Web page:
10. 10. Why Visibility & Control Must Be InTraffic The Firewall Application Control as an Add-on Port • Port-based FW + App Ctrl (IPS) = two policies • Applications are threats; only block what you Firewall IPS expressly look for Applications Implications Port Policy App Ctrl Policy • Network access decision is made with no information Decision Decision • Cannot safely enable applications NGFW Application Control • Application control is in the firewall = single policy Traffic Application • Visibility across all ports, for all traffic, all the time Firewall IPS Implications Applications • Network access decision is made based on application identity App Ctrl Policy Scan Application • Safely enable application usage Decision for Threats 10 | ©2012, Palo Alto Networks. Confidential and Proprietary.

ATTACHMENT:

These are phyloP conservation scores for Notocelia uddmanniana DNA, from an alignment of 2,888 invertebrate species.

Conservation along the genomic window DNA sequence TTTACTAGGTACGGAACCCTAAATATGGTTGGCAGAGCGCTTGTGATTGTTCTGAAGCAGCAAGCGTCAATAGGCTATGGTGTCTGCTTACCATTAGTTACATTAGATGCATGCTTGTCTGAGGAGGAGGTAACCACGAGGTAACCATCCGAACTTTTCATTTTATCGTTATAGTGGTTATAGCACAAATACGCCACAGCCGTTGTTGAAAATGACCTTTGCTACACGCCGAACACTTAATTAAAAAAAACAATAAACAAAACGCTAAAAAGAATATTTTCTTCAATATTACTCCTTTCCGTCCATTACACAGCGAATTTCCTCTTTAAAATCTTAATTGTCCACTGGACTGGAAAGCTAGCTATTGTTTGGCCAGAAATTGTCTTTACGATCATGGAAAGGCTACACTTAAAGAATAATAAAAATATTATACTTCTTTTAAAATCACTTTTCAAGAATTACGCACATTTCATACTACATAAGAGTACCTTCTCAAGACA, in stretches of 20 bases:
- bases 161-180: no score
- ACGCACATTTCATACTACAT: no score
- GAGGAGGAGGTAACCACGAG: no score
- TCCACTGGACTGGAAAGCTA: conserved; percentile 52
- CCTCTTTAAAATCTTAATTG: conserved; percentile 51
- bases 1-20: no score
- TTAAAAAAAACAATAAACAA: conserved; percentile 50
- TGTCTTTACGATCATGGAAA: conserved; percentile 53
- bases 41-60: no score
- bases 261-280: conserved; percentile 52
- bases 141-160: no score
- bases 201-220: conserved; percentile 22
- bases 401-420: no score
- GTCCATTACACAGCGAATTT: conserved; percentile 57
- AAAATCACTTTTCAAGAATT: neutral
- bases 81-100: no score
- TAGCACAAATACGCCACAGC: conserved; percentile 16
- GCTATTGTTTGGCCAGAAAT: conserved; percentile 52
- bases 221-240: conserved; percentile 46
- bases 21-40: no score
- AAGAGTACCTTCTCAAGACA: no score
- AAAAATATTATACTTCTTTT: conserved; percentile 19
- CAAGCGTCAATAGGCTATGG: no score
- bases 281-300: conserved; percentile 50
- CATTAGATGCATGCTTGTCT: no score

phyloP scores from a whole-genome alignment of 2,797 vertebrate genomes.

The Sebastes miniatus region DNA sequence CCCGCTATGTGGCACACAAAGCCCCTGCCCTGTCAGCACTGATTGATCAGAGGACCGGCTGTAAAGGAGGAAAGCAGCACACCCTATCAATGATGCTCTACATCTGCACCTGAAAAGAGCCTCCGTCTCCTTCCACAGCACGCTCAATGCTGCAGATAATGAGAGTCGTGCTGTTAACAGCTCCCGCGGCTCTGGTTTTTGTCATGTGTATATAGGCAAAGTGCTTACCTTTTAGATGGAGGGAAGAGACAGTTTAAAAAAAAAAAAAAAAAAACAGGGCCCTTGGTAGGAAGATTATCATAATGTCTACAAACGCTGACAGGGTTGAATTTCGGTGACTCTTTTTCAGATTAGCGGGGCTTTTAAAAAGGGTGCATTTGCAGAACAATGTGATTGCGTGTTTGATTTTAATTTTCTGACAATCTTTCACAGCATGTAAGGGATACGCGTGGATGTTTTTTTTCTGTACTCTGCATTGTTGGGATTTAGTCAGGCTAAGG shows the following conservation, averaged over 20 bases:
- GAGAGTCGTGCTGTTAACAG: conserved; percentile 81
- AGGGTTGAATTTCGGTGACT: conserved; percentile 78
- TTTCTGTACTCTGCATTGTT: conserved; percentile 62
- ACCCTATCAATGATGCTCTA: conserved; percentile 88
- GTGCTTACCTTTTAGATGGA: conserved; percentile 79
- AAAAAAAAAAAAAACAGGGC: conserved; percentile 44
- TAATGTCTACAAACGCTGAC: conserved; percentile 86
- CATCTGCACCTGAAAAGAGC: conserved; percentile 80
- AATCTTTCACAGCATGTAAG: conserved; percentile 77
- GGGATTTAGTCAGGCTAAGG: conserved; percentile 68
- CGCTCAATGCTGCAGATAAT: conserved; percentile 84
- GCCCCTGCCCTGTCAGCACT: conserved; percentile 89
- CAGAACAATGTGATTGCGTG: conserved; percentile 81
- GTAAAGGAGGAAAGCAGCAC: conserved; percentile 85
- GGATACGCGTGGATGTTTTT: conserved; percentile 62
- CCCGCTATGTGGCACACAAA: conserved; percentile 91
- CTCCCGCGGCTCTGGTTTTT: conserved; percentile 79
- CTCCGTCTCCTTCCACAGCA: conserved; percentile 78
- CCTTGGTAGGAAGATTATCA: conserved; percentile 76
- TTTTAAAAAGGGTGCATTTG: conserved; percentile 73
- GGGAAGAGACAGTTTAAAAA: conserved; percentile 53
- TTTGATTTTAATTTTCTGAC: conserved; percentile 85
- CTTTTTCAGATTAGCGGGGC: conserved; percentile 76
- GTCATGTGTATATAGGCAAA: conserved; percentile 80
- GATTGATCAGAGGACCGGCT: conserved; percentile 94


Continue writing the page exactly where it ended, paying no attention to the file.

11. 11. Enabling Applications, Users and Content11 | ©2012, Palo Alto Networks. Confidential and Proprietary.
    12. 12. Enabling Applications, Users and Content • Applications: Safe enablement begins with application classification by App-ID. • Users: Tying users and devices, regardless of location, to applications with User-ID and GlobalProtect. • Content: Scanning content and protecting against all threats – both known and unknown; with Content-ID and WildFire.12 | ©2012, Palo Alto Networks. Confidential and Proprietary.
    13. 13. Single-Pass Parallel Processing™ (SP3) ArchitectureSingle Pass • Operations once per packet – Traffic classification (app identification) – User/group mapping – Content scanning – threats, URLs, confidential data One policy • Parallel Processing • Function-specific parallel processing hardware engines Separate data/control planes Up to 20Gbps, Low Latency 13 | ©2012, Palo Alto Networks. Confidential and Proprietary.